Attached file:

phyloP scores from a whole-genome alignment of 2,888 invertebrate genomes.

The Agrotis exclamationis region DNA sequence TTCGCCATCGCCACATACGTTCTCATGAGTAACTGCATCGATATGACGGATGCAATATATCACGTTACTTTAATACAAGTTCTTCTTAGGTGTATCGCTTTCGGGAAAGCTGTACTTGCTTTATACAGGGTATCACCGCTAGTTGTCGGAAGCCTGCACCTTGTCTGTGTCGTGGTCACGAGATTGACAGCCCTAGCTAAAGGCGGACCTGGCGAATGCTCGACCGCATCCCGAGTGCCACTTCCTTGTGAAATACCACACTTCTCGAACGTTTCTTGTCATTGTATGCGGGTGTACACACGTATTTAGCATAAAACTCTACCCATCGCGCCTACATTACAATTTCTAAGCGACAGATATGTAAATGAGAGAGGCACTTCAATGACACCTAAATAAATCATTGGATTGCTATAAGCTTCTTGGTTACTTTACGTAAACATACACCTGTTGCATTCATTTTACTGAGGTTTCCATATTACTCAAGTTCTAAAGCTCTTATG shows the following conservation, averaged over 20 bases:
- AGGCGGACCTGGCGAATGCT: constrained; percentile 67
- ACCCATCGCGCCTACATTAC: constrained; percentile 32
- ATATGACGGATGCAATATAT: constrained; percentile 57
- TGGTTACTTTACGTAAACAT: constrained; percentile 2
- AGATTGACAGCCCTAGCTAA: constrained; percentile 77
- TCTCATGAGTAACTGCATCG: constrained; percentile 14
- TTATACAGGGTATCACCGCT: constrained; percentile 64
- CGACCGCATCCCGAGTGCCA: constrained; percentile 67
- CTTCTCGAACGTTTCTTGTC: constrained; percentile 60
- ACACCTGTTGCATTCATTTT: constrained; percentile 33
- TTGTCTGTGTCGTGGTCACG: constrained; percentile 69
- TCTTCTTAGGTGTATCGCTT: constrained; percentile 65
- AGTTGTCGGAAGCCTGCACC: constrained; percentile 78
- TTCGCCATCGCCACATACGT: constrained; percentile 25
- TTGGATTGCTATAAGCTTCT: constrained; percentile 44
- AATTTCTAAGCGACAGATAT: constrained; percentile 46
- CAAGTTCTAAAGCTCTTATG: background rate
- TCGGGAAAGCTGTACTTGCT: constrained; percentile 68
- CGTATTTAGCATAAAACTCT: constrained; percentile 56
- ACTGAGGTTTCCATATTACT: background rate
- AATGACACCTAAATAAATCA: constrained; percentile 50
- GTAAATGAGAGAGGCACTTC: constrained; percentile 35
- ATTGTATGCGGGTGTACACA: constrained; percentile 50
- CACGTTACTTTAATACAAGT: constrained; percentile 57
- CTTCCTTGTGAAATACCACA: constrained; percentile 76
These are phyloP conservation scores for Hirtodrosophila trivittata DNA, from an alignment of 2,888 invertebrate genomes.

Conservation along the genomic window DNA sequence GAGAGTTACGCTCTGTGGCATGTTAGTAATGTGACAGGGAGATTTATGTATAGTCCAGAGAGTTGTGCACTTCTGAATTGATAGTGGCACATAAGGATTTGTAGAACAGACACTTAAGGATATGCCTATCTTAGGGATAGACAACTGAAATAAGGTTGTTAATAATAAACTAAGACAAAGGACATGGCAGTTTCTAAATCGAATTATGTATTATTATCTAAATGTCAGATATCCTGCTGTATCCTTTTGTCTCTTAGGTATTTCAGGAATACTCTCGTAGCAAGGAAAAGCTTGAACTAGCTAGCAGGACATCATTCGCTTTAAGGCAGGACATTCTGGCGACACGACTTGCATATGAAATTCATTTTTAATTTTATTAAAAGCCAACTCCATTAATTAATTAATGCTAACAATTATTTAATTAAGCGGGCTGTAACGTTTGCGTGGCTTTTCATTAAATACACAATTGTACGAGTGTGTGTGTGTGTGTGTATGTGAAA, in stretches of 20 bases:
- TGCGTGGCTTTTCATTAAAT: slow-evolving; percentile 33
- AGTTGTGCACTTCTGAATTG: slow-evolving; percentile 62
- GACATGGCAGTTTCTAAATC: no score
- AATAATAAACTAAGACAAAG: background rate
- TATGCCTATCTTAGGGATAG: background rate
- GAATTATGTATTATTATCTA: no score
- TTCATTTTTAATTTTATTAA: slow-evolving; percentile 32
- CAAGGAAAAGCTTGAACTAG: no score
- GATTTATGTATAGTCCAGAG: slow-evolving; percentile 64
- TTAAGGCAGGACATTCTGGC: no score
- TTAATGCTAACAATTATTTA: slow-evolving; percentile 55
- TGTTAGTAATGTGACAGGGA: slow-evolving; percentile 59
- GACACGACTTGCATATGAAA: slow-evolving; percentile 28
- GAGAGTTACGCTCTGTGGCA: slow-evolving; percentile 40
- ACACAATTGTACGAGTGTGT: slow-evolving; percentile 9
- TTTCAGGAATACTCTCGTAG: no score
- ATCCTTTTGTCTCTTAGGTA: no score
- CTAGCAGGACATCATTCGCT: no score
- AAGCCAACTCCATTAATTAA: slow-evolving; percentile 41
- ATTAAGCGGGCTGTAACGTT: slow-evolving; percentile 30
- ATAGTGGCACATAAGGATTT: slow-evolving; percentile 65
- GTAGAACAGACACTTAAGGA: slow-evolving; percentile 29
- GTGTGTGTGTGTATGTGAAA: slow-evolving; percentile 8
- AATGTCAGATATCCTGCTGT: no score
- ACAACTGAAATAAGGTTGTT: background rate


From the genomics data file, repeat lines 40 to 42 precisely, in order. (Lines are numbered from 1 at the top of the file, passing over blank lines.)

- TTAATGCTAACAATTATTTA: slow-evolving; percentile 55
- TGTTAGTAATGTGACAGGGA: slow-evolving; percentile 59
- GACACGACTTGCATATGAAA: slow-evolving; percentile 28